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The Loop

Published: 2010/08/12
by Randy Ray

Despicable Three (aka Those Guilty Pleasures)

Ahhh…yes, we all have our guilty pleasures. One of the joys of being a music writer is the free goodies. Then again, it is also a downside because a bunch of uninspiring nada comes in the mail, too. But that isn’t always the case. As I was sifting through possible CD review possibilities, I agreed to a pitch from a publicist, and had her send me the work in question. Later, upon further ruminations over the list from the label she represented, I found the pure gold. But, could it be? No? In 2010? That lost classic of pure symphonic noise/keyboard explosion mayhem /prog rock cheese? Here? Now?!

As I gazed upon the list from Shout! Factory, I noticed a gem from my past. One of the lost treasures of antiquity was released on July 20, a 4-CD live box set from Emerson Lake & Palmer, A Time and a Place. Back in the foggy day, ELP was frowned upon by critics as pompous asses who dared to infuse the sacred tones of rock music with classical motifs. Nothing new here, the Beatles began the trend, and it was followed up by a legion of often lame art rock imitators and occasionally solid prog prodigies. Suffice to say, ELP’s dense layers of keyboard-frenzied assaults on rock music not only offended the critics, but helped create a whole sublayer of rock called punk. Of course, I am trimming a few historical corners here, but the punks did too, so fuck ‘em. In the end, ELP’s staggering indifference to good rock ‘taste’, and their need to pursue the outer edge of what was unacceptable in not only classical windbag circles, but the haggard remains of old school rawk, breathing its last breath before disco and punk buried its corpse, bred a whole legion of spectacular setpieces from the electronic Apocalypse of “Karn Evil 9” to the post-robot-riddled-Isaac Asimov world of “Tarkus” to the intoxicating butchering of Mussorgsky’s “Pictures at an Exhibition,” as keyboardist molester/maestro Keith Emerson, guitarist/vocalist/balladeer Greg Lake, and drummer/percussionist Carl Palmer created a dynamic catalogue that extends all the way, to, well, I’ll be…to 20freakin’10.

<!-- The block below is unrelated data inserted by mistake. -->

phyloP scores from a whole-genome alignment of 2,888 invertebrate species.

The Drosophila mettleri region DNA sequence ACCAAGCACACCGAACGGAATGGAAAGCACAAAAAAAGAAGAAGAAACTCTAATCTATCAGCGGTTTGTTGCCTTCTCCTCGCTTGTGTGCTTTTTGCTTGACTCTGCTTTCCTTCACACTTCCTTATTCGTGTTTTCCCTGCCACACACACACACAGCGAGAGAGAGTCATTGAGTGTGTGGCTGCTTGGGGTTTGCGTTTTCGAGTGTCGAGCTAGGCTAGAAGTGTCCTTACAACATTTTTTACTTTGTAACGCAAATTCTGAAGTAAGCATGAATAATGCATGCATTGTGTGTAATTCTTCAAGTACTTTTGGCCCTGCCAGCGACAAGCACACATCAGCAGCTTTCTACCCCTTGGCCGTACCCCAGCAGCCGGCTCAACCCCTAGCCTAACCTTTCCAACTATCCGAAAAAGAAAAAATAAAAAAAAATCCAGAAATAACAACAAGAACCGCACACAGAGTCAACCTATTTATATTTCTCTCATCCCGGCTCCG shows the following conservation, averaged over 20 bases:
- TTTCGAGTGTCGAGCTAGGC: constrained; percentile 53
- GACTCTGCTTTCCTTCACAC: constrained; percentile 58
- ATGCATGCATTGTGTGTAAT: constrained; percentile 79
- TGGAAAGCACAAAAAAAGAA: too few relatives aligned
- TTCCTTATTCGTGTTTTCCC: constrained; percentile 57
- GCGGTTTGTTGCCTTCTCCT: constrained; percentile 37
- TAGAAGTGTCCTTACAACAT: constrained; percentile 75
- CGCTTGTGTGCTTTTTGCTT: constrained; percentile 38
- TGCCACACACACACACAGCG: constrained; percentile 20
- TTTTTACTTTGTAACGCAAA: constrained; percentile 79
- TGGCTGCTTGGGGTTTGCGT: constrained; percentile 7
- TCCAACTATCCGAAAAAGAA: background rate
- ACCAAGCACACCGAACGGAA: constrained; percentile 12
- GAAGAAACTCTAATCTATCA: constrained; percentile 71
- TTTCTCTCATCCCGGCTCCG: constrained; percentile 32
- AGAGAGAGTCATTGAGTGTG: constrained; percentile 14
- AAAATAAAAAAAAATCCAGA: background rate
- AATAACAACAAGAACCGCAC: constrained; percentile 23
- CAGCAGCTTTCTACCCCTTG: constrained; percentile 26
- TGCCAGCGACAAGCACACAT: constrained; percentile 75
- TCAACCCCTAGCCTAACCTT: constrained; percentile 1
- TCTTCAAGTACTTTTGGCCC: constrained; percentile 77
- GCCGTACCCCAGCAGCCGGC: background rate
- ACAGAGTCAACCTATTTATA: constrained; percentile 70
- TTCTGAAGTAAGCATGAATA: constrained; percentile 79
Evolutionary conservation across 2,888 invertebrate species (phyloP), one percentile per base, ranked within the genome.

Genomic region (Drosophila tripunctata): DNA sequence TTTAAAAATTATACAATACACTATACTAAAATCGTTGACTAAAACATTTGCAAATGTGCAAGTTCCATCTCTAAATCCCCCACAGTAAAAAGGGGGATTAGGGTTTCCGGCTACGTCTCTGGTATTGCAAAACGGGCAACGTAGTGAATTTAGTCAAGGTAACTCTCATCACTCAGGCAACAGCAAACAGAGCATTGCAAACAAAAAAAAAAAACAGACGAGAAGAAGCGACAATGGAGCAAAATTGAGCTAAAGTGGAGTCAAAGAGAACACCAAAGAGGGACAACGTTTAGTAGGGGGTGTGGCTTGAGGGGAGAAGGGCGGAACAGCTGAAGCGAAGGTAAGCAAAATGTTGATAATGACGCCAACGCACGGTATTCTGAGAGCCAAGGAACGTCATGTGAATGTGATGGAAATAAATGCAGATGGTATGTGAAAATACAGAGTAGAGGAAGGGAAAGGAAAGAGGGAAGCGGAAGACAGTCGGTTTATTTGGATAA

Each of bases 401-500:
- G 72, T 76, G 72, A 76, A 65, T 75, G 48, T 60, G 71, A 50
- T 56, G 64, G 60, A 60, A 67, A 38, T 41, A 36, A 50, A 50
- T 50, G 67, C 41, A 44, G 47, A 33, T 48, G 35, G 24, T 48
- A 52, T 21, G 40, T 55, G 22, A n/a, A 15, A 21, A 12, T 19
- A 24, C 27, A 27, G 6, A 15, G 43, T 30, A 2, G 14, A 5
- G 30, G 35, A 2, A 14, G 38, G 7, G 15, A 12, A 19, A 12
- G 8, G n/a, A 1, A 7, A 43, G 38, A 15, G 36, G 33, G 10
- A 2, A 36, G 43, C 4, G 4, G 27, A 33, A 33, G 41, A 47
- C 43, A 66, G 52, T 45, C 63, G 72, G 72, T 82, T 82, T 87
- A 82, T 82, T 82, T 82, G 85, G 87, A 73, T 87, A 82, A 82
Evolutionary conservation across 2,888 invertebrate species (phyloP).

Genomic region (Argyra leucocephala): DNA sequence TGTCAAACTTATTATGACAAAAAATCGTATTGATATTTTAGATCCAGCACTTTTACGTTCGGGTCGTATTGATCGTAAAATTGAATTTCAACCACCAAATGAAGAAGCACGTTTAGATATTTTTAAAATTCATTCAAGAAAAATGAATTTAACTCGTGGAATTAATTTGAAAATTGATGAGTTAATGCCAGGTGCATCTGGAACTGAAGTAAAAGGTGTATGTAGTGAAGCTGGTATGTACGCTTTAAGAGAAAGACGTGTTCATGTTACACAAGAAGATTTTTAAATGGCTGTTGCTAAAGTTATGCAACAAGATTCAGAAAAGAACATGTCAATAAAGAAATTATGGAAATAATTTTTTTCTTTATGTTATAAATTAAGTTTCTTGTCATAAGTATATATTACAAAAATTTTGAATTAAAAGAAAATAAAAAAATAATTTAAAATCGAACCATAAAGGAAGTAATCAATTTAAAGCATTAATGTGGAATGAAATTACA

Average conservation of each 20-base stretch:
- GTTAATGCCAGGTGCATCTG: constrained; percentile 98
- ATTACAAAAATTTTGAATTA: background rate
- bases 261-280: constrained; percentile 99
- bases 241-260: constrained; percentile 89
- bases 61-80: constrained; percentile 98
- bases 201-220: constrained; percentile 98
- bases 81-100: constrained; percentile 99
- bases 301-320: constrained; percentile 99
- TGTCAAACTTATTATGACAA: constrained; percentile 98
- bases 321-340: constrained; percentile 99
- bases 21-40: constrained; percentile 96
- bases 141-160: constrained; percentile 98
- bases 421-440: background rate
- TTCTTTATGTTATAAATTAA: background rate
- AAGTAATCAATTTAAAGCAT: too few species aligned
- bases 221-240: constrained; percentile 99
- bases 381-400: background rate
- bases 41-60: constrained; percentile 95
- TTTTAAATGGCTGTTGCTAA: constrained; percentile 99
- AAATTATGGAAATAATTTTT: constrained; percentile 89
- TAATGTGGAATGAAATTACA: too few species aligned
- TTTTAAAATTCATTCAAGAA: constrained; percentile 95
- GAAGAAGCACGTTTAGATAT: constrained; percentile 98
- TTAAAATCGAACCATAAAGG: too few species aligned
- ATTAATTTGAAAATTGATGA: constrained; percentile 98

And I am sure you have a guilty pleasure, or maybe even three, right?

Assuming you do have a guilty pleasure (or three), please send a few paragraphs our way so we can share them in The Loop…

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